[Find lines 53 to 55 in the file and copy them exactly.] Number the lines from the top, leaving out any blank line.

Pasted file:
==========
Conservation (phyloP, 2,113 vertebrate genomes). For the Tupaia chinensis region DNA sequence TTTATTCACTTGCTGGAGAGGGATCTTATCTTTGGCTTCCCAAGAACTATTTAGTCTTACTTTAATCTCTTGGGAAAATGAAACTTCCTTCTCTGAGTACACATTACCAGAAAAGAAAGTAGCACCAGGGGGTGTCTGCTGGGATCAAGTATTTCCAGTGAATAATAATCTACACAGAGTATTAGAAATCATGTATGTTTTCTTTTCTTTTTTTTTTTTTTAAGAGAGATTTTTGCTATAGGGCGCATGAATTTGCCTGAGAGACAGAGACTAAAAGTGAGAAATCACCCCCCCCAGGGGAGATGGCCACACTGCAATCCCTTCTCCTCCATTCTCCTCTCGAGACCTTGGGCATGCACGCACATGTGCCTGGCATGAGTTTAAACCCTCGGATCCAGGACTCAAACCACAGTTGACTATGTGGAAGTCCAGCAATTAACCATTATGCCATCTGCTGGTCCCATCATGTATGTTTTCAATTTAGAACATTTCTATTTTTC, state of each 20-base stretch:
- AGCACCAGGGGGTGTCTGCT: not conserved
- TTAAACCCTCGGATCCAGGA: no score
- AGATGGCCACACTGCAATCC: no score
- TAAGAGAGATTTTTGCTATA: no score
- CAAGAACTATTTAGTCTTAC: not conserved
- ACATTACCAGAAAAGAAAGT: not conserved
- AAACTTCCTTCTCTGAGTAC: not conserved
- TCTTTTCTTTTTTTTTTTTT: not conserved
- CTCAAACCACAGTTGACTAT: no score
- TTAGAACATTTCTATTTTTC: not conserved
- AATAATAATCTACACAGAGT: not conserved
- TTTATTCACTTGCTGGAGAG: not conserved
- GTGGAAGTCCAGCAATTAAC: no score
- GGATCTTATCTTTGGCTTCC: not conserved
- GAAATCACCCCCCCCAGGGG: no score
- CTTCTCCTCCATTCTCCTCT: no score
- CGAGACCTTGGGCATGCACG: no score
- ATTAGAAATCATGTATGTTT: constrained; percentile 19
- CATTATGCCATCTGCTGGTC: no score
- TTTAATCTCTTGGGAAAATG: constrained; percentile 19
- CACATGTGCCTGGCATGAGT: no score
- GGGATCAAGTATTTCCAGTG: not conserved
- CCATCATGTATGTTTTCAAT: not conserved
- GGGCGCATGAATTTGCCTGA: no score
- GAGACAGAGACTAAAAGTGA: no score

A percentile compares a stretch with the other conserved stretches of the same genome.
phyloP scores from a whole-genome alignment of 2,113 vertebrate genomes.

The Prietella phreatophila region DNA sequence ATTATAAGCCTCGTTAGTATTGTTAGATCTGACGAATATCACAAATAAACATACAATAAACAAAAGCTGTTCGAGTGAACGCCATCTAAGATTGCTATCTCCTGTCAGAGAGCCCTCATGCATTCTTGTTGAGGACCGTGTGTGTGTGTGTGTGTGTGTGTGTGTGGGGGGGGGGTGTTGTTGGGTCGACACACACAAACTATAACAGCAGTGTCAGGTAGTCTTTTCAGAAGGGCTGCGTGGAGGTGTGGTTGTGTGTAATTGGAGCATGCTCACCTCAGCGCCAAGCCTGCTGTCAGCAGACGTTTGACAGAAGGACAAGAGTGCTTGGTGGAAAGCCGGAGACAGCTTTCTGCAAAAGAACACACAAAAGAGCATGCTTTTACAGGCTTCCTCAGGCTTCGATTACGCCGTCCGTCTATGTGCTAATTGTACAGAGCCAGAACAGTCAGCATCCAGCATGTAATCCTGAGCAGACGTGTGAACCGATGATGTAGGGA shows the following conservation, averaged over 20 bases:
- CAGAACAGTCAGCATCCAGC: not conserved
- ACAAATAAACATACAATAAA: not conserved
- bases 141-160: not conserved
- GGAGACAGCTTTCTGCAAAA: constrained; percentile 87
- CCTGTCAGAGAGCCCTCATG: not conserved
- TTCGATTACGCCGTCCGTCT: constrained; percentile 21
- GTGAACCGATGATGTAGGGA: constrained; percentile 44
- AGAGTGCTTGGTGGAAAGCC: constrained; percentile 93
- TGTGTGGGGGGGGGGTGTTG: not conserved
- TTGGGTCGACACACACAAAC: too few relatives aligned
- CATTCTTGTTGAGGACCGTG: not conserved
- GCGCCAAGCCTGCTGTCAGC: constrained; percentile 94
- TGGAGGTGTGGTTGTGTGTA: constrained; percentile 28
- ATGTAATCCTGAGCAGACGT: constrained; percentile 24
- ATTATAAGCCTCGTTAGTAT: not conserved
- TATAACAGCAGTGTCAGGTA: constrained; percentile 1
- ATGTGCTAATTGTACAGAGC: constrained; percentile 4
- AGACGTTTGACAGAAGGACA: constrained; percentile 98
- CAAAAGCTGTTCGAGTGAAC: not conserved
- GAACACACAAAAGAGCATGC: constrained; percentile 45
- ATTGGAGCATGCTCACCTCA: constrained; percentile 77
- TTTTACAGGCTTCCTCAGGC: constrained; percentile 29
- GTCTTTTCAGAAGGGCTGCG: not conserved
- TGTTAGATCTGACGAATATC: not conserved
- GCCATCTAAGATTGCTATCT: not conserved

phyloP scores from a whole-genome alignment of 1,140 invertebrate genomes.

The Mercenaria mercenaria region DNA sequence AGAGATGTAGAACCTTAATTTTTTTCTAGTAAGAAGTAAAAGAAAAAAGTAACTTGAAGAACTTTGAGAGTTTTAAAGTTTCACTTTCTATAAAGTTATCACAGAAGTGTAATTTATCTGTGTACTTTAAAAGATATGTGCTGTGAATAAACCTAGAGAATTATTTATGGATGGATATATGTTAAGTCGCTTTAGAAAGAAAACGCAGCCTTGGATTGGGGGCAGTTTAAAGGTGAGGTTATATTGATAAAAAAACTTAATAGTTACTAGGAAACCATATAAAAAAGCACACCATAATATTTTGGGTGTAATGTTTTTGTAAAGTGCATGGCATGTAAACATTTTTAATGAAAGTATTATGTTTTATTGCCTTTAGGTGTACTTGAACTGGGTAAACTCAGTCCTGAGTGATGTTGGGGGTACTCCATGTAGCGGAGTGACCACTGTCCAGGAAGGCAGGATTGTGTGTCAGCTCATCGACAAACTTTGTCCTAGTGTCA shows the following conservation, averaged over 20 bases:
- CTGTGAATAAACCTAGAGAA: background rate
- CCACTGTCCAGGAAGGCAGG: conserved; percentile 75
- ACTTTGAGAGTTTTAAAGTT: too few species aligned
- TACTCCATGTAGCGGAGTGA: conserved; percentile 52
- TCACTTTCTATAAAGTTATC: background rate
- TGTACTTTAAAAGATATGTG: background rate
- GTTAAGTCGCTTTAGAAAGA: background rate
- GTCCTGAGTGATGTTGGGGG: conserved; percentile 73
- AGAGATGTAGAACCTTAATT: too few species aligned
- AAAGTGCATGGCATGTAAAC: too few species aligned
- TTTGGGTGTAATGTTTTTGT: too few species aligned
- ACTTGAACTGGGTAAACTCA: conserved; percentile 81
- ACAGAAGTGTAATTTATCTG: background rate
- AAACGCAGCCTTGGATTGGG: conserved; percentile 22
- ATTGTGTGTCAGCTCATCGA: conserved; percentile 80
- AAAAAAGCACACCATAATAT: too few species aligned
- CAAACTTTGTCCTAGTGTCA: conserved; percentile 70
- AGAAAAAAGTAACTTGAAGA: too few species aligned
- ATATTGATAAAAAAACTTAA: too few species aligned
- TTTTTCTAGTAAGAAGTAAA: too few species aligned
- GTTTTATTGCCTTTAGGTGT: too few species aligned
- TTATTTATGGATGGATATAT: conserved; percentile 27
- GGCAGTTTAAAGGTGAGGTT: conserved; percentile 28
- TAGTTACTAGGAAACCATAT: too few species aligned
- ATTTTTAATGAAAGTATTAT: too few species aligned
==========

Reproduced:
- TGTTAGATCTGACGAATATC: not conserved
- GCCATCTAAGATTGCTATCT: not conserved

phyloP scores from a whole-genome alignment of 1,140 invertebrate genomes.